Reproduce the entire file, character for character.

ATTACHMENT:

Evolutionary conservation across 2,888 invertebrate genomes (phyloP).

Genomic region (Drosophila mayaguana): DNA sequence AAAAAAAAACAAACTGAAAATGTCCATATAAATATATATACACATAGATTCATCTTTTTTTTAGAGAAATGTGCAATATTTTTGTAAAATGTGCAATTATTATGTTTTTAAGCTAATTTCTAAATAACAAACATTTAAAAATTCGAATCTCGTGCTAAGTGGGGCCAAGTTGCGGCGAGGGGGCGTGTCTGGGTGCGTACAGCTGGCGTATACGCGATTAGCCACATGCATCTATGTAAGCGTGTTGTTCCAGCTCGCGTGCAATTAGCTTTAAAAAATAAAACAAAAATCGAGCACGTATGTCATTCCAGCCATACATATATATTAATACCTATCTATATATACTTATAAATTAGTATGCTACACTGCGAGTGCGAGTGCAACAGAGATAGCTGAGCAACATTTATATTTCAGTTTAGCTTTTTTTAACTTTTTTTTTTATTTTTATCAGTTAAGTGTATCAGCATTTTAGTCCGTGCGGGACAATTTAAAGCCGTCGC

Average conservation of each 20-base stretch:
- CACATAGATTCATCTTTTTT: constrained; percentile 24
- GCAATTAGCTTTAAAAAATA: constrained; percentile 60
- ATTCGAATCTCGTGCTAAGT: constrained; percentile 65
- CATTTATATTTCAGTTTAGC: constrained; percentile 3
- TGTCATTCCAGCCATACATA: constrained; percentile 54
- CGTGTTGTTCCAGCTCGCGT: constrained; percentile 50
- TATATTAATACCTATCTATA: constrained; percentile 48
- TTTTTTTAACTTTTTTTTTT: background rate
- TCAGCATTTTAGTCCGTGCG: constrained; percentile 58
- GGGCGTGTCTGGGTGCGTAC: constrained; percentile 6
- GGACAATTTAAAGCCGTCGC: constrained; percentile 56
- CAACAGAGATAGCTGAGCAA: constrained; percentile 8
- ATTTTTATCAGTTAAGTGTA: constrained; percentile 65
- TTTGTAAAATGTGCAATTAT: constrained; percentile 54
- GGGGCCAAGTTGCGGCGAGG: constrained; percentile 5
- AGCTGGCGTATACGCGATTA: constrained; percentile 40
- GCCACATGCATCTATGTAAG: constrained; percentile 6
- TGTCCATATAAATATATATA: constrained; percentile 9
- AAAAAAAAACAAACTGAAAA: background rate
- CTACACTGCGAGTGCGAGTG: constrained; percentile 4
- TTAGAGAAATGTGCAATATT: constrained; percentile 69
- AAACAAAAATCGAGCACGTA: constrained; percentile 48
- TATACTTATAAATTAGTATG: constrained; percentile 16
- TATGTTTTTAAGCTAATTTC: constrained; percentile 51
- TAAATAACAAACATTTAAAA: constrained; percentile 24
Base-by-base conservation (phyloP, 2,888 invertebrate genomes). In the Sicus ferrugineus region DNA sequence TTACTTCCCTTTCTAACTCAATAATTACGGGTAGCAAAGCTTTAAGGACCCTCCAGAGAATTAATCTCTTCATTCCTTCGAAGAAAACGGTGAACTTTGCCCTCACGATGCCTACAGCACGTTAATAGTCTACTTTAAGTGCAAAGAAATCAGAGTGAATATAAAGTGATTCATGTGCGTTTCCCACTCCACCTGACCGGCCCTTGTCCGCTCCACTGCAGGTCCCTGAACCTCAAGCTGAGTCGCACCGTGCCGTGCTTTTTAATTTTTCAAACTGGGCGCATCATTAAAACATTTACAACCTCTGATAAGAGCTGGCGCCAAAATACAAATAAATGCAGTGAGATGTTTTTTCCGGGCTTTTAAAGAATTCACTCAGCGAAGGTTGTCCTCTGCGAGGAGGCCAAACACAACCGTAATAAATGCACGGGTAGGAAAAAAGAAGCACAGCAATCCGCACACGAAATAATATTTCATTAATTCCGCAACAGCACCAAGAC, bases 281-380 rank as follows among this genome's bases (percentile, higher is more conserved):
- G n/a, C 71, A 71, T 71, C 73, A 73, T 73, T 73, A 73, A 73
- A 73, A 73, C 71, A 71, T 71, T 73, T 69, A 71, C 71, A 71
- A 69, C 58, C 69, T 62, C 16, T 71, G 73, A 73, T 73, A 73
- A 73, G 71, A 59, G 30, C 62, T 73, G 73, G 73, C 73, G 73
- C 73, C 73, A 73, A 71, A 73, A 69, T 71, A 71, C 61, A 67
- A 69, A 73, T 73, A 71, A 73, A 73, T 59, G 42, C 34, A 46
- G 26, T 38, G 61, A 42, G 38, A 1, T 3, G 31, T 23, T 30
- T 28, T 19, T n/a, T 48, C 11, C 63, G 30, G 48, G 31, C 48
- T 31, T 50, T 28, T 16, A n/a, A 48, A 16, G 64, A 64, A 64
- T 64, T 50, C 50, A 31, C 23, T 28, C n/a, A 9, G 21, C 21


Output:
Evolutionary conservation across 2,888 invertebrate genomes (phyloP).

Genomic region (Drosophila mayaguana): DNA sequence AAAAAAAAACAAACTGAAAATGTCCATATAAATATATATACACATAGATTCATCTTTTTTTTAGAGAAATGTGCAATATTTTTGTAAAATGTGCAATTATTATGTTTTTAAGCTAATTTCTAAATAACAAACATTTAAAAATTCGAATCTCGTGCTAAGTGGGGCCAAGTTGCGGCGAGGGGGCGTGTCTGGGTGCGTACAGCTGGCGTATACGCGATTAGCCACATGCATCTATGTAAGCGTGTTGTTCCAGCTCGCGTGCAATTAGCTTTAAAAAATAAAACAAAAATCGAGCACGTATGTCATTCCAGCCATACATATATATTAATACCTATCTATATATACTTATAAATTAGTATGCTACACTGCGAGTGCGAGTGCAACAGAGATAGCTGAGCAACATTTATATTTCAGTTTAGCTTTTTTTAACTTTTTTTTTTATTTTTATCAGTTAAGTGTATCAGCATTTTAGTCCGTGCGGGACAATTTAAAGCCGTCGC

Average conservation of each 20-base stretch:
- CACATAGATTCATCTTTTTT: constrained; percentile 24
- GCAATTAGCTTTAAAAAATA: constrained; percentile 60
- ATTCGAATCTCGTGCTAAGT: constrained; percentile 65
- CATTTATATTTCAGTTTAGC: constrained; percentile 3
- TGTCATTCCAGCCATACATA: constrained; percentile 54
- CGTGTTGTTCCAGCTCGCGT: constrained; percentile 50
- TATATTAATACCTATCTATA: constrained; percentile 48
- TTTTTTTAACTTTTTTTTTT: background rate
- TCAGCATTTTAGTCCGTGCG: constrained; percentile 58
- GGGCGTGTCTGGGTGCGTAC: constrained; percentile 6
- GGACAATTTAAAGCCGTCGC: constrained; percentile 56
- CAACAGAGATAGCTGAGCAA: constrained; percentile 8
- ATTTTTATCAGTTAAGTGTA: constrained; percentile 65
- TTTGTAAAATGTGCAATTAT: constrained; percentile 54
- GGGGCCAAGTTGCGGCGAGG: constrained; percentile 5
- AGCTGGCGTATACGCGATTA: constrained; percentile 40
- GCCACATGCATCTATGTAAG: constrained; percentile 6
- TGTCCATATAAATATATATA: constrained; percentile 9
- AAAAAAAAACAAACTGAAAA: background rate
- CTACACTGCGAGTGCGAGTG: constrained; percentile 4
- TTAGAGAAATGTGCAATATT: constrained; percentile 69
- AAACAAAAATCGAGCACGTA: constrained; percentile 48
- TATACTTATAAATTAGTATG: constrained; percentile 16
- TATGTTTTTAAGCTAATTTC: constrained; percentile 51
- TAAATAACAAACATTTAAAA: constrained; percentile 24
Base-by-base conservation (phyloP, 2,888 invertebrate genomes). In the Sicus ferrugineus region DNA sequence TTACTTCCCTTTCTAACTCAATAATTACGGGTAGCAAAGCTTTAAGGACCCTCCAGAGAATTAATCTCTTCATTCCTTCGAAGAAAACGGTGAACTTTGCCCTCACGATGCCTACAGCACGTTAATAGTCTACTTTAAGTGCAAAGAAATCAGAGTGAATATAAAGTGATTCATGTGCGTTTCCCACTCCACCTGACCGGCCCTTGTCCGCTCCACTGCAGGTCCCTGAACCTCAAGCTGAGTCGCACCGTGCCGTGCTTTTTAATTTTTCAAACTGGGCGCATCATTAAAACATTTACAACCTCTGATAAGAGCTGGCGCCAAAATACAAATAAATGCAGTGAGATGTTTTTTCCGGGCTTTTAAAGAATTCACTCAGCGAAGGTTGTCCTCTGCGAGGAGGCCAAACACAACCGTAATAAATGCACGGGTAGGAAAAAAGAAGCACAGCAATCCGCACACGAAATAATATTTCATTAATTCCGCAACAGCACCAAGAC, bases 281-380 rank as follows among this genome's bases (percentile, higher is more conserved):
- G n/a, C 71, A 71, T 71, C 73, A 73, T 73, T 73, A 73, A 73
- A 73, A 73, C 71, A 71, T 71, T 73, T 69, A 71, C 71, A 71
- A 69, C 58, C 69, T 62, C 16, T 71, G 73, A 73, T 73, A 73
- A 73, G 71, A 59, G 30, C 62, T 73, G 73, G 73, C 73, G 73
- C 73, C 73, A 73, A 71, A 73, A 69, T 71, A 71, C 61, A 67
- A 69, A 73, T 73, A 71, A 73, A 73, T 59, G 42, C 34, A 46
- G 26, T 38, G 61, A 42, G 38, A 1, T 3, G 31, T 23, T 30
- T 28, T 19, T n/a, T 48, C 11, C 63, G 30, G 48, G 31, C 48
- T 31, T 50, T 28, T 16, A n/a, A 48, A 16, G 64, A 64, A 64
- T 64, T 50, C 50, A 31, C 23, T 28, C n/a, A 9, G 21, C 21